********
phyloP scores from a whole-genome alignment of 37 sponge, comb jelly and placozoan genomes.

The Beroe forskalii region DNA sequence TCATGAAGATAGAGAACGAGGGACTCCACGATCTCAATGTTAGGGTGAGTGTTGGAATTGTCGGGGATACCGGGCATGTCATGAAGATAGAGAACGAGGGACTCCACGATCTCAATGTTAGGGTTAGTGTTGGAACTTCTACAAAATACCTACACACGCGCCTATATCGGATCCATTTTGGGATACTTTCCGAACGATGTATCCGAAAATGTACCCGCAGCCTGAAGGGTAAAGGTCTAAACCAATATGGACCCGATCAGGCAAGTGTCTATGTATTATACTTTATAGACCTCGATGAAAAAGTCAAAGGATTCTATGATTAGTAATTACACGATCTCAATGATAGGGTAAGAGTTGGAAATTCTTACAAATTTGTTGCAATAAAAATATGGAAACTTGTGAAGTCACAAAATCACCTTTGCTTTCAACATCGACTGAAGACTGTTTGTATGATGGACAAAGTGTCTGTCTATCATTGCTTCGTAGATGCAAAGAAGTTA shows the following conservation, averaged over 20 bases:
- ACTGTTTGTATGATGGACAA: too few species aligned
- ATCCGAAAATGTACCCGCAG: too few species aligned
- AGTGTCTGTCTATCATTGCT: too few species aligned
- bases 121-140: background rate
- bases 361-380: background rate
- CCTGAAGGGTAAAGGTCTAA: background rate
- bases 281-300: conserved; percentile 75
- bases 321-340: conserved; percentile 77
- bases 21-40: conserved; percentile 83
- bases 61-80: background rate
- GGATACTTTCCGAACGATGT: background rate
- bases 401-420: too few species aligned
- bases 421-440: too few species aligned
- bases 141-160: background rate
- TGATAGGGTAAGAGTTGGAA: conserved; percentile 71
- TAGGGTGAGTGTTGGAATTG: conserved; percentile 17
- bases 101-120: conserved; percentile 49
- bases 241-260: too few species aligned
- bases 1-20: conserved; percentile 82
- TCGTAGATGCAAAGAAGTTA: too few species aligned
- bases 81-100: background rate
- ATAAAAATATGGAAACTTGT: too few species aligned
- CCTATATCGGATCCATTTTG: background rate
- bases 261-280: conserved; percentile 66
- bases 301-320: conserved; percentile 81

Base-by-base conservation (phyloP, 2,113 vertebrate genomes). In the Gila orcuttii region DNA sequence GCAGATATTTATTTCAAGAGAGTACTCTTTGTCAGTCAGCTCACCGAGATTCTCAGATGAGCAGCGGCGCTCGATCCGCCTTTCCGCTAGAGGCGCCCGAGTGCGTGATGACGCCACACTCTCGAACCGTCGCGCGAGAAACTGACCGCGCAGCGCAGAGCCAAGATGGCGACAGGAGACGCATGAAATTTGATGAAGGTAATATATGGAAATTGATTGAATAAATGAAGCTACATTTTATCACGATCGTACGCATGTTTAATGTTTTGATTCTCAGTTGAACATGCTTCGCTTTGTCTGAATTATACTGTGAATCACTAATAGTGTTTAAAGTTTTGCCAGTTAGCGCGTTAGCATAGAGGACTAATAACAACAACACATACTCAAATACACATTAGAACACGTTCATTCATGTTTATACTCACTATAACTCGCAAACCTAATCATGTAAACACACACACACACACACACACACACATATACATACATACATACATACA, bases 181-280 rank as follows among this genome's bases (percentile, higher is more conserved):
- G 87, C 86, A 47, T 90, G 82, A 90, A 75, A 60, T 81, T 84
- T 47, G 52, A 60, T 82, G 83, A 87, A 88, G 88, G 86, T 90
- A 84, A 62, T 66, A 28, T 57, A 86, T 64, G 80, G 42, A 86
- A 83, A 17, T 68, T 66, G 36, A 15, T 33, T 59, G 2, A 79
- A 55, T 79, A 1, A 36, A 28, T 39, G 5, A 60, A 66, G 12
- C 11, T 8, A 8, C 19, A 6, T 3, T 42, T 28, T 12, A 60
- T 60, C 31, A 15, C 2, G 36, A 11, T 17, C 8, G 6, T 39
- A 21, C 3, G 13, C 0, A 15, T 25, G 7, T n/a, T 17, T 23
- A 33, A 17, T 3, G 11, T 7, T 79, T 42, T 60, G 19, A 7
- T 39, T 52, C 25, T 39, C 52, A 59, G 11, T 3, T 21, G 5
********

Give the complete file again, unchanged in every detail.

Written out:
phyloP scores from a whole-genome alignment of 37 sponge, comb jelly and placozoan genomes.

The Beroe forskalii region DNA sequence TCATGAAGATAGAGAACGAGGGACTCCACGATCTCAATGTTAGGGTGAGTGTTGGAATTGTCGGGGATACCGGGCATGTCATGAAGATAGAGAACGAGGGACTCCACGATCTCAATGTTAGGGTTAGTGTTGGAACTTCTACAAAATACCTACACACGCGCCTATATCGGATCCATTTTGGGATACTTTCCGAACGATGTATCCGAAAATGTACCCGCAGCCTGAAGGGTAAAGGTCTAAACCAATATGGACCCGATCAGGCAAGTGTCTATGTATTATACTTTATAGACCTCGATGAAAAAGTCAAAGGATTCTATGATTAGTAATTACACGATCTCAATGATAGGGTAAGAGTTGGAAATTCTTACAAATTTGTTGCAATAAAAATATGGAAACTTGTGAAGTCACAAAATCACCTTTGCTTTCAACATCGACTGAAGACTGTTTGTATGATGGACAAAGTGTCTGTCTATCATTGCTTCGTAGATGCAAAGAAGTTA shows the following conservation, averaged over 20 bases:
- ACTGTTTGTATGATGGACAA: too few species aligned
- ATCCGAAAATGTACCCGCAG: too few species aligned
- AGTGTCTGTCTATCATTGCT: too few species aligned
- bases 121-140: background rate
- bases 361-380: background rate
- CCTGAAGGGTAAAGGTCTAA: background rate
- bases 281-300: conserved; percentile 75
- bases 321-340: conserved; percentile 77
- bases 21-40: conserved; percentile 83
- bases 61-80: background rate
- GGATACTTTCCGAACGATGT: background rate
- bases 401-420: too few species aligned
- bases 421-440: too few species aligned
- bases 141-160: background rate
- TGATAGGGTAAGAGTTGGAA: conserved; percentile 71
- TAGGGTGAGTGTTGGAATTG: conserved; percentile 17
- bases 101-120: conserved; percentile 49
- bases 241-260: too few species aligned
- bases 1-20: conserved; percentile 82
- TCGTAGATGCAAAGAAGTTA: too few species aligned
- bases 81-100: background rate
- ATAAAAATATGGAAACTTGT: too few species aligned
- CCTATATCGGATCCATTTTG: background rate
- bases 261-280: conserved; percentile 66
- bases 301-320: conserved; percentile 81

Base-by-base conservation (phyloP, 2,113 vertebrate genomes). In the Gila orcuttii region DNA sequence GCAGATATTTATTTCAAGAGAGTACTCTTTGTCAGTCAGCTCACCGAGATTCTCAGATGAGCAGCGGCGCTCGATCCGCCTTTCCGCTAGAGGCGCCCGAGTGCGTGATGACGCCACACTCTCGAACCGTCGCGCGAGAAACTGACCGCGCAGCGCAGAGCCAAGATGGCGACAGGAGACGCATGAAATTTGATGAAGGTAATATATGGAAATTGATTGAATAAATGAAGCTACATTTTATCACGATCGTACGCATGTTTAATGTTTTGATTCTCAGTTGAACATGCTTCGCTTTGTCTGAATTATACTGTGAATCACTAATAGTGTTTAAAGTTTTGCCAGTTAGCGCGTTAGCATAGAGGACTAATAACAACAACACATACTCAAATACACATTAGAACACGTTCATTCATGTTTATACTCACTATAACTCGCAAACCTAATCATGTAAACACACACACACACACACACACACACATATACATACATACATACATACA, bases 181-280 rank as follows among this genome's bases (percentile, higher is more conserved):
- G 87, C 86, A 47, T 90, G 82, A 90, A 75, A 60, T 81, T 84
- T 47, G 52, A 60, T 82, G 83, A 87, A 88, G 88, G 86, T 90
- A 84, A 62, T 66, A 28, T 57, A 86, T 64, G 80, G 42, A 86
- A 83, A 17, T 68, T 66, G 36, A 15, T 33, T 59, G 2, A 79
- A 55, T 79, A 1, A 36, A 28, T 39, G 5, A 60, A 66, G 12
- C 11, T 8, A 8, C 19, A 6, T 3, T 42, T 28, T 12, A 60
- T 60, C 31, A 15, C 2, G 36, A 11, T 17, C 8, G 6, T 39
- A 21, C 3, G 13, C 0, A 15, T 25, G 7, T n/a, T 17, T 23
- A 33, A 17, T 3, G 11, T 7, T 79, T 42, T 60, G 19, A 7
- T 39, T 52, C 25, T 39, C 52, A 59, G 11, T 3, T 21, G 5